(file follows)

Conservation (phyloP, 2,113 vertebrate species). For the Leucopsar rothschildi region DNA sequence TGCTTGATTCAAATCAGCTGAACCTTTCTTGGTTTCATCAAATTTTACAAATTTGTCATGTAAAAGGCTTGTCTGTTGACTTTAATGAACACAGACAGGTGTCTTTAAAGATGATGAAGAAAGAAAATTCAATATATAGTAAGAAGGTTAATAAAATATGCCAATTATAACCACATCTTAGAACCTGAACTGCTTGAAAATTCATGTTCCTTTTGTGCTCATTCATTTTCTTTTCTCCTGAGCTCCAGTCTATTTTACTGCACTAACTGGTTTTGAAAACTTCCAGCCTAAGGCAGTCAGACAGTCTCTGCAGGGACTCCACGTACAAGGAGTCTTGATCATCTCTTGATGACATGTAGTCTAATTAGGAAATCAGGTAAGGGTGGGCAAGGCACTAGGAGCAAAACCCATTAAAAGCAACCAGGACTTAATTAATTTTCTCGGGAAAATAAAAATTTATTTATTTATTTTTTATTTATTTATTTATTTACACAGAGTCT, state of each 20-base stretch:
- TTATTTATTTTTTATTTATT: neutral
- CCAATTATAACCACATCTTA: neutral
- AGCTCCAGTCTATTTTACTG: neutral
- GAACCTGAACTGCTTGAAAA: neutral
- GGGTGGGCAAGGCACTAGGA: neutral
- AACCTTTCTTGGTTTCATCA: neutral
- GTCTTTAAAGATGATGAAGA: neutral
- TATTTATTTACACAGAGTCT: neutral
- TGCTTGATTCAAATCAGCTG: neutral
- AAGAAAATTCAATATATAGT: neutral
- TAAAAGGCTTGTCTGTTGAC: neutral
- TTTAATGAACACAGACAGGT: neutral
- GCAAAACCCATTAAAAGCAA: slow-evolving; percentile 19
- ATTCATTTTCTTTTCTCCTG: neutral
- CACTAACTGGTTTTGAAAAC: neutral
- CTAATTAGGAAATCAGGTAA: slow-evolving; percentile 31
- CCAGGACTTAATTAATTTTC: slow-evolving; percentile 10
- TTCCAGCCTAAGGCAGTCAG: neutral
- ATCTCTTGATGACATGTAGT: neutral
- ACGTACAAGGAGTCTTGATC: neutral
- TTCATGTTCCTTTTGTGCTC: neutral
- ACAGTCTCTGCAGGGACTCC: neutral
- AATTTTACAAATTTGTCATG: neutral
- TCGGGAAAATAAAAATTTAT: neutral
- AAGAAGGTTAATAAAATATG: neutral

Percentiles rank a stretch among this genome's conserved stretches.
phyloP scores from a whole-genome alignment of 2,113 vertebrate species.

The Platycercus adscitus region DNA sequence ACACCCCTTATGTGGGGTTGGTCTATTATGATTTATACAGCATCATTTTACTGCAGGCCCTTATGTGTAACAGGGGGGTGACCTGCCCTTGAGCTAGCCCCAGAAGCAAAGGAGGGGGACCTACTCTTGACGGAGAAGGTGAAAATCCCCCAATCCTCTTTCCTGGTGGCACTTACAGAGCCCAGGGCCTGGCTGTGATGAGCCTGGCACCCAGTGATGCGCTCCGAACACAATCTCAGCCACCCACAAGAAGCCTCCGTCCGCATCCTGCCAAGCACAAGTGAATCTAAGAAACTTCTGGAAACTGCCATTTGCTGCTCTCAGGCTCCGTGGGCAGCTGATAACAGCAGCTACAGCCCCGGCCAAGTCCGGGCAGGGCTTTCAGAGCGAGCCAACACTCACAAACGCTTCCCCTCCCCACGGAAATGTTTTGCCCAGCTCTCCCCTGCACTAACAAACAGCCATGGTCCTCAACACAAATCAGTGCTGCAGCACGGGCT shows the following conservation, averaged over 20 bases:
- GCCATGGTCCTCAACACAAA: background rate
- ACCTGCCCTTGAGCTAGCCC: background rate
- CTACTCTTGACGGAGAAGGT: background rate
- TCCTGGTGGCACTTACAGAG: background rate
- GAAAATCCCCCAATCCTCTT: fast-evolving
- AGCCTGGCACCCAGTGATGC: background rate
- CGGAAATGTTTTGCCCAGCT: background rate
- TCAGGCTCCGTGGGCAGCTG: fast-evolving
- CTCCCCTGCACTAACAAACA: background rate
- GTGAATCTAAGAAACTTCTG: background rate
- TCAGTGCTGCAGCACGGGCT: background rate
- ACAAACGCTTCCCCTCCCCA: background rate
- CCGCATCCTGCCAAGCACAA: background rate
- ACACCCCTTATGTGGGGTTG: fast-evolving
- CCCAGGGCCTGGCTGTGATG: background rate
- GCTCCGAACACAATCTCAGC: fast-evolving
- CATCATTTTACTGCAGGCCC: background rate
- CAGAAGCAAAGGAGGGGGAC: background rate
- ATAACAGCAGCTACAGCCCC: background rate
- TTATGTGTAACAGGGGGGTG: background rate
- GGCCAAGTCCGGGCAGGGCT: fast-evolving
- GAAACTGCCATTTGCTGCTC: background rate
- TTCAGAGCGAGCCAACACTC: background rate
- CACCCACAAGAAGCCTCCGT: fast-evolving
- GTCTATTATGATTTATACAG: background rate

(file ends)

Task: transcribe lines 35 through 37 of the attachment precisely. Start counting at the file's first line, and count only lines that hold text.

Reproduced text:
- AGCCTGGCACCCAGTGATGC: background rate
- CGGAAATGTTTTGCCCAGCT: background rate
- TCAGGCTCCGTGGGCAGCTG: fast-evolving